Liontrust European Growth Fund

October 2019 review

The Fund returned -1.5%* in sterling terms in October, compared with the -1.6% return from the MSCI Europe ex-UK index and the -1.3% average return made by funds in the IA Europe ex UK sector.


Equity markets began the month on unstable footing as traders reacted to poor US private sector payrolls data and further weakening in global manufacturing indicators. This added to ongoing trade war and Brexit uncertainties and resulted in a global stockmarket slump.


During the rest of October, stocks gradually clawed back some losses. There were some tentative signs of progress in the US and China trade talks, with US trade representatives stating they are close to finalising some sections of the “phase one” deal. There have been many false dawns when it comes to thawing trade relations between the two superpowers so investors were limited in their enthusiasm.


Brexit developments also caught the market’s attention. PM Johnson struck a deal with the EU and although he failed to get it ratified by parliament and meet the 31 October deadline, he was successful in securing a December general election. The pound rose as traders assessed that risks of a no deal Brexit receded, which in turn weighed on the MSCI Europe’s returns in sterling terms.


Brexit and trade news fed into the US Federal Reserve’s decision to signal no further immediate monetary easing measures following a third interest rate cut in its October meeting. Chair Jerome Powell said that chances of a no deal Brexit have materially declined and the potential of phase one agreement with China has meant that the principal risks to global growth have subdued.


Real Estate (+3.4%) was by far the best performer in sterling terms in the MSCI Europe ex-UK Index. Industrials (+0.8%) and consumer discretionary (+0.7%) were the only other sectors to end higher in October. Consumer staples (-6.6%), utilities (-4.1%) and communication services (-4.0%) were the worst performers.


Telenor (-9.5%) was a Fund holding in the communication services sector, which recorded a share price loss. The Norwegian telecoms company issued third quarter results which were largely in line with market expectations but highlighted difficult trading conditions in Pakistan, partly resulting from the re-introduction a local telecom tax. This meant that currency adjusted gross profit (excluding new acquisition DNA) declined by NKr800m.


There were more positive takeaways from Atlas Copco’s (+9.9%) third quarter statement. The Swedish industrial tools and equipment manufacturer said orders increased 16% and revenue rose 13% both coming in ahead of market expectations. The results were particularly strong when measured against the tough global backdrop in the manufacturing industry. However, the group noted that demand is expected to be somewhat lower in the near-term.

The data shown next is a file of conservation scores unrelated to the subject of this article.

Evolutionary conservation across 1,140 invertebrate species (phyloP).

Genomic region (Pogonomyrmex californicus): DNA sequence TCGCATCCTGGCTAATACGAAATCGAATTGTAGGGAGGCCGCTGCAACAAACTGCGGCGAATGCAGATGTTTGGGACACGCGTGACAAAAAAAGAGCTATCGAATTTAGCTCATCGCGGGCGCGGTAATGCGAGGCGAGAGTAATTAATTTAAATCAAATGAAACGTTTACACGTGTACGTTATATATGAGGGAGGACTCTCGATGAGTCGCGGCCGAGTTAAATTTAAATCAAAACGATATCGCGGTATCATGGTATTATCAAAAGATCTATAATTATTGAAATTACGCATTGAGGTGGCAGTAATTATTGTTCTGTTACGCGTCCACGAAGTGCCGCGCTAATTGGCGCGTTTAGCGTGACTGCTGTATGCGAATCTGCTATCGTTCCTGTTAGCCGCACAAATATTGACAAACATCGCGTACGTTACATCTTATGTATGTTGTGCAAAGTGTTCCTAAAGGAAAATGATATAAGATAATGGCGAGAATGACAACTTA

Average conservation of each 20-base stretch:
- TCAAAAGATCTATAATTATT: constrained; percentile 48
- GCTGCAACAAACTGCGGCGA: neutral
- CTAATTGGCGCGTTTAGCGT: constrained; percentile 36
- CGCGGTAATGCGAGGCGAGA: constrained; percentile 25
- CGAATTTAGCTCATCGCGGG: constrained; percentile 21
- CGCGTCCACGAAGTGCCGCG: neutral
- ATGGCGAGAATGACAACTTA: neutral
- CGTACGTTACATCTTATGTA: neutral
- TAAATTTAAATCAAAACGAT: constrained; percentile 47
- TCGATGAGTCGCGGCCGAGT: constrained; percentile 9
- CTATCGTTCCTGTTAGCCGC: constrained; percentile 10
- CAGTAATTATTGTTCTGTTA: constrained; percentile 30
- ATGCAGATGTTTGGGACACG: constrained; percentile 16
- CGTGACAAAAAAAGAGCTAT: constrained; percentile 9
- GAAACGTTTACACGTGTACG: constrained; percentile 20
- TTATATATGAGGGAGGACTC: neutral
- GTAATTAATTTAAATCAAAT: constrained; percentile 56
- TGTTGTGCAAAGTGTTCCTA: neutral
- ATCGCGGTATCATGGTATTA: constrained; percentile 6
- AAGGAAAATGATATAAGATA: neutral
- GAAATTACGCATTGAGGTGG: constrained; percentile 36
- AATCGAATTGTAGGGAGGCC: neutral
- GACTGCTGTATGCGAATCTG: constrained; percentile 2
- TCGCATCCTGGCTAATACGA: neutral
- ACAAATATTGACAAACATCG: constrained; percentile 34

Also defying a weak backdrop was AP Moller-Maersk (+7.0%), the Danish shopping container carrier, which raised 2019 profit guidance. Earnings before interest, taxes, depreciation and amortisation is now expected to be in a range of US$5.4bn-US$5.8bn, compared to previous guidance of US$5.0bn. This resulted from lower fuel prices and higher profitability in its port terminals business. In May, the company had warned about the impact of the trade war on global container volumes.


Mining and metals company Boliden (+11.1%) said its third quarter numbers were hit by major maintenance shutdowns in its copper smelters, a breakdown in the nickel line in Harjavalta and logistics disruptions between mines and smelting plants. Despite this, the company’s results came in ahead of consensus estimates, with operating profit growing to Skr1.87bn compared to the market estimate of Skr1.73bn.


Positive contributors to performance included:

Boliden (+11.1%), Atlas Copco (+9.9%) and Deutsche Pfandbriefbank (+6.3%).


Negative contributors to performance included:

Subsea 7 (-14.1%), Gaztransport et Technigaz (-12.7%) and Telenor (-9.5%).


Discrete years' performance** (%), to previous quarter-end:








Liontrust European Growth I Inc






MSCI Europe ex UK






IA Europe Excluding UK













*Source: Financial Express, as at 31.10.2019, total return (net of fees and income reinvested), bid-to-bid, institutional class. Non fund-related return data sourced from Bloomberg.


**Source: Financial Express, as at 30.09.2019, total return (net of fees and income reinvested), bid-to-bid, primary class.


For a comprehensive list of common financial words and terms, see our glossary here.


Key Risks

Past performance is not a guide to future performance. Do remember that the value of an investment and the income generated from them can fall as well as rise and is not guaranteed, therefore, you may not get back the amount originally invested and potentially risk total loss of capital. Investment in Funds managed by the Cashflow Solution team involves foreign currencies and may be subject to fluctuations in value due to movements in exchange rates. The Liontrust European Growth Fund holds a concentrated portfolio of stocks, if the price of one of these stocks should move significantly, this may have a notable effect on the value of the respective portfolio. The Liontrust Global Income Fund's expenses are charged to capital. This has the effect of increasing dividends while constraining capital appreciation. 


The information and opinions provided should not be construed as advice for investment in any product or security mentioned, an offer to buy or sell units/shares of Funds mentioned, or a solicitation to purchase securities in any company or investment product. Always research your own investments and (if you are not a professional or a financial adviser) consult suitability with a regulated financial adviser before investing.

Monday, November 18, 2019, 9:55 AM